Personal Growth

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Personal Growth: The Most Important (and Elusive) Life Mission of All

Personal growth is an enigma, something everyone wants, but at the same time nobody can quite define it. It’s one of those questions that often ends up setting the stage for still more questions than answers. At the root of the issue, however, is a clear definition of what personal growth is. Or more to the point, why personal growth?

Part of the problem most people have with personal growth is that they believe that personal growth and development is something they must implement on their way to a goal, whatever that desired result might be. They reason that in order to achieve success, again, whatever that might be, they need to put themselves on a personal growth plan or some other course of action. Nothing could be further from the truth.

|SEE ALSO: What Are Your Personal Strengths?|

Personal Growth Definition

Perhaps a definition is in order at this point. The truth be told that there are probably as many definitions of personal growth as there are those who are trying to define it. Just a Google search for “Personal Growth Definition” returns almost 24 million results. Perhaps the best one, at least in the writer’s opinion is “the progressive realization of a worthy goal or ideal.” It’s simple to be sure, but also puts the focus on the right place: Progressive.

For example, if a writer set out on his career with the goal of becoming a best-selling novelist, and despite spending a long career slavishly devoting himself to his goal, he fails to become what he set out to accomplish, would he be considered a failure? The common thinking is that, perhaps, yes. After all, he didn’t accomplish what he set out to do. But is he really a failure, despite never being able to even approach anything more than maybe just seeking out a bare existence with his writing?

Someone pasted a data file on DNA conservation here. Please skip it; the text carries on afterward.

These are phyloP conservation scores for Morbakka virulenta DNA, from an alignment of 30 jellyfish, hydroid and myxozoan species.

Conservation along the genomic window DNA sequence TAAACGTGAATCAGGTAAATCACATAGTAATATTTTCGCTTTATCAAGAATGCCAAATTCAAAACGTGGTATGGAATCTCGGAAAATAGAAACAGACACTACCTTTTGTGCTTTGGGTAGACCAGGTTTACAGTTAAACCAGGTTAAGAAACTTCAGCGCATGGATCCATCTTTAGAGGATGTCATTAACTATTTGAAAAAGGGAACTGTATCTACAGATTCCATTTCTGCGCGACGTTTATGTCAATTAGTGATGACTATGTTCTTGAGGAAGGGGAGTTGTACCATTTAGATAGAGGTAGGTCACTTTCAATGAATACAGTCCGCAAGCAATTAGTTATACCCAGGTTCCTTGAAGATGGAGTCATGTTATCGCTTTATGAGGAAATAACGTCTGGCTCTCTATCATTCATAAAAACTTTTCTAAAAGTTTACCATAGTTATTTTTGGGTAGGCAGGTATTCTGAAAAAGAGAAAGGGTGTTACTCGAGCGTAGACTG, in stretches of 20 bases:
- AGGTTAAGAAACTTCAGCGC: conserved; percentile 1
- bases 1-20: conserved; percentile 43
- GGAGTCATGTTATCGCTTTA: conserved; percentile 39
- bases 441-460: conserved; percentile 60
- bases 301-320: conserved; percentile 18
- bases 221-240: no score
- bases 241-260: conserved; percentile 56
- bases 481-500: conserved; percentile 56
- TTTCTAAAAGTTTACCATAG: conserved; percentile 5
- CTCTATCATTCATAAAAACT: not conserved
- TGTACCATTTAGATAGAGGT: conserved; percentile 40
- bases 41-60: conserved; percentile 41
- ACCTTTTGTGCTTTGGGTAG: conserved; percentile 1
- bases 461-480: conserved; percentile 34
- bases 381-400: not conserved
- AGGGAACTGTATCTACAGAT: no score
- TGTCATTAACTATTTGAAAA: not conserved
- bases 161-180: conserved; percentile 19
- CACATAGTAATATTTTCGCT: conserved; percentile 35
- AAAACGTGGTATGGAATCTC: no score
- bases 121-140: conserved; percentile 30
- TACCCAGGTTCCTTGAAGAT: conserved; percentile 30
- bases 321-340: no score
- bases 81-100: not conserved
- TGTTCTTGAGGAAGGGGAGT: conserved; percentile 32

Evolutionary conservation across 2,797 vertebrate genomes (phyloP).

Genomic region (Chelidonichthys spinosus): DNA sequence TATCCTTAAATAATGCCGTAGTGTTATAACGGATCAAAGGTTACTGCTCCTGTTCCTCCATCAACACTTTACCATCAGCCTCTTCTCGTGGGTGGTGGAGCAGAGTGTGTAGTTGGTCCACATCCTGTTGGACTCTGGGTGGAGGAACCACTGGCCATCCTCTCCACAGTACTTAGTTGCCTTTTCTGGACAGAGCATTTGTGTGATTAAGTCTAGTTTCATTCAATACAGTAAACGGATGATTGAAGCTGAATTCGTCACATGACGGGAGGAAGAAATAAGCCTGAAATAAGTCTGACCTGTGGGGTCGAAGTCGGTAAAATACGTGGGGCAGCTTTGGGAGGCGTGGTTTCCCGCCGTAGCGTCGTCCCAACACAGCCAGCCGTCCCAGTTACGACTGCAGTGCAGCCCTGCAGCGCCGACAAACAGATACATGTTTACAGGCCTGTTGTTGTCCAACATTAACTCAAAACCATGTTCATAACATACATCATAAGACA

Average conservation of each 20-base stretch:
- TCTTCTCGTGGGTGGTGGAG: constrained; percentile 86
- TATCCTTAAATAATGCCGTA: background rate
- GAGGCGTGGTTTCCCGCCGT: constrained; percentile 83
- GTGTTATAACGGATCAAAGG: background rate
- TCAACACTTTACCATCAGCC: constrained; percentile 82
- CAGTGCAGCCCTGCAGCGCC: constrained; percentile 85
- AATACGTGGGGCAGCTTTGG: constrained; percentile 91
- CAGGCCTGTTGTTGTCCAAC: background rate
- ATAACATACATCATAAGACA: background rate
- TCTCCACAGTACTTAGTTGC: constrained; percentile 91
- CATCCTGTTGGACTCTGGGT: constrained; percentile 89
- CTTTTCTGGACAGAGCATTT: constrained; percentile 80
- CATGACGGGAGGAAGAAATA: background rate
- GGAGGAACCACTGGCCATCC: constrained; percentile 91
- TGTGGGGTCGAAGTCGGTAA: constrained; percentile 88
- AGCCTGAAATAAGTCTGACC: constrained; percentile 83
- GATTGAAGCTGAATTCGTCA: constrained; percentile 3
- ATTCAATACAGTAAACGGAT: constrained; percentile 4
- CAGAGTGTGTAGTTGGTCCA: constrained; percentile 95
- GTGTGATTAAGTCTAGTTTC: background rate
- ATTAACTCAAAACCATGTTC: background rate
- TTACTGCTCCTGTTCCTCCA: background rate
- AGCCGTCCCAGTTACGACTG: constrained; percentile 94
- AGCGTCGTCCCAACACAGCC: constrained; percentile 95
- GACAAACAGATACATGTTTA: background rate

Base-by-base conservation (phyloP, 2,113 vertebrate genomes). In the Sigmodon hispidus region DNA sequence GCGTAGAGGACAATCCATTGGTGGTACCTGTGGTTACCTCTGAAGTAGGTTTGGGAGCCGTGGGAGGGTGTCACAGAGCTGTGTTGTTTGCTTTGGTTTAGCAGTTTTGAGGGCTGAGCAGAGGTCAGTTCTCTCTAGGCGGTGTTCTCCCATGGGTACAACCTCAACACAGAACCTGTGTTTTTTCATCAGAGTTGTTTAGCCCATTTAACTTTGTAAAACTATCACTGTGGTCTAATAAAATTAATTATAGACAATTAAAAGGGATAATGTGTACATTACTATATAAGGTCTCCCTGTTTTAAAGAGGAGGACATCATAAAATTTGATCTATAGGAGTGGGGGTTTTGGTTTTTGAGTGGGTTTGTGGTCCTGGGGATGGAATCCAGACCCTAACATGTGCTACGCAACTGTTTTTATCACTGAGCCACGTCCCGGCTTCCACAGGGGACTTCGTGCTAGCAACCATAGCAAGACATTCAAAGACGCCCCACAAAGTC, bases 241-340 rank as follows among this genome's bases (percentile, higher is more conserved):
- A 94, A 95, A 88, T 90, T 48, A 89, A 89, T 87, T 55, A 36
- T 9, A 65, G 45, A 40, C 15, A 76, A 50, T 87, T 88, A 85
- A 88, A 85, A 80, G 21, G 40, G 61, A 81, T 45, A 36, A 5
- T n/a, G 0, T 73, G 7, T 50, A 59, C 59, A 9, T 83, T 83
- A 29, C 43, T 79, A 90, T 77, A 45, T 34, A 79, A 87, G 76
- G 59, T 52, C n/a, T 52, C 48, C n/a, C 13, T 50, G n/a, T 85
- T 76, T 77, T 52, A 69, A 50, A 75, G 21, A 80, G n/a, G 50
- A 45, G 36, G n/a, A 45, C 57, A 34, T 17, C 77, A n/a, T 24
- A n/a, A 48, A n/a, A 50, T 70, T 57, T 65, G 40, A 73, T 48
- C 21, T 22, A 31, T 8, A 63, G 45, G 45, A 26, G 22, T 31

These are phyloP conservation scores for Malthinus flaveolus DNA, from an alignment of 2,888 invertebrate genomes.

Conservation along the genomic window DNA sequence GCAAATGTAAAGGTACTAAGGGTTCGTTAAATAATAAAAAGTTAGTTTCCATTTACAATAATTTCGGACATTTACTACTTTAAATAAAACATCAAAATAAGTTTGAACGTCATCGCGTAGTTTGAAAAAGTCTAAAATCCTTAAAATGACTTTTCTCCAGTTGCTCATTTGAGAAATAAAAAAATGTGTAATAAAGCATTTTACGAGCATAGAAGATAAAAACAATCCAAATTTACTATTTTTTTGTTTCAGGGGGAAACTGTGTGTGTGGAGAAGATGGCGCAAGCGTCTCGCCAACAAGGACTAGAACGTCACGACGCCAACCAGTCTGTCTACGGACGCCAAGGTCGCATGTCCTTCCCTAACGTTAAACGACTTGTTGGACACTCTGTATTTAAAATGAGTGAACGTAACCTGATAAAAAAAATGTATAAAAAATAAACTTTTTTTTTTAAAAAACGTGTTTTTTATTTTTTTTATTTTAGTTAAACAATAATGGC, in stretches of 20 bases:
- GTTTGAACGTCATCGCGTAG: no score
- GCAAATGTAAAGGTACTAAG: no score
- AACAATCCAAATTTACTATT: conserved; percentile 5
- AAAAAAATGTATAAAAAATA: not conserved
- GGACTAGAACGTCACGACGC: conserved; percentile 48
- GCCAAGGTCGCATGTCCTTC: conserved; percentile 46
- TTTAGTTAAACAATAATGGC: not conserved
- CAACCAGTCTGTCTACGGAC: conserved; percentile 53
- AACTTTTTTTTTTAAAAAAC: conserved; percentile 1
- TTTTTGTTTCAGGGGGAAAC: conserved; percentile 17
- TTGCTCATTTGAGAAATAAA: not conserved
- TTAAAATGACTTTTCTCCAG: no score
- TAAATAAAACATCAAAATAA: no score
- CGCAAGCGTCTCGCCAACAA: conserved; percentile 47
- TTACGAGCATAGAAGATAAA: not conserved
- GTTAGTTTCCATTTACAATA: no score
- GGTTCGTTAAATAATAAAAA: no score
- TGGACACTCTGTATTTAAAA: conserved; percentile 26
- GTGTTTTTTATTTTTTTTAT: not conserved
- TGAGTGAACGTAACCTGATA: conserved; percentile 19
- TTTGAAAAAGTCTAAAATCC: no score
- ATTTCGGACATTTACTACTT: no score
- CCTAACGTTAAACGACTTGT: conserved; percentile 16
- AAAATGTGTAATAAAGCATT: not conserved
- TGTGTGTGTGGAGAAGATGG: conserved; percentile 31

Those raised in today’s materialist culture would probably have trouble defining the above example as a success since he never reached his goal. Unfortunately, those such as the novelist Franz Kafka or the painter Vincent VanGough, neither of whom ever accomplished virtually any financial rewards for their works during their lifetimes, are now considered great successes in terms of their contributions to their respective crafts. But how did they accomplish their great works?

The answer to this question comes in the form of what they achieved on the way to success, personal development. It rarely occurs to anyone that in the pursuit of a goal personal development of their craft must be achieved before they could have ever accomplished their goal, and not the other way around. Wouldn’t this be a case of placing the proverbial cart before the horse?

Another problem with treating “personal development” in these terms is that the effort to this end becomes compartmentalized. For example, the realtor who goes to church faithfully with his family every Sunday because he will be perceived as a “good family man,” which is good for business. Where is the personal development in this scenario? Is is the goal or is it the growth that is the result of our realtor’s faithful church attendance?

Man: A Self-Development Oriented Creature

It has been well documented for many years that man is naturally a growth oriented creature. Whatever you choose to call it, whether it be personal growth, personal development, self-actualization, or self-transcendence, humans by nature seek self-improvement. Whatever it is called does not matter. What matters most is that we become the fullest human being we are capable of becoming, or as Mark Twain put it, “There are only two dates in everyone’s lives that matter, the date you were born, and the date you figure out why.”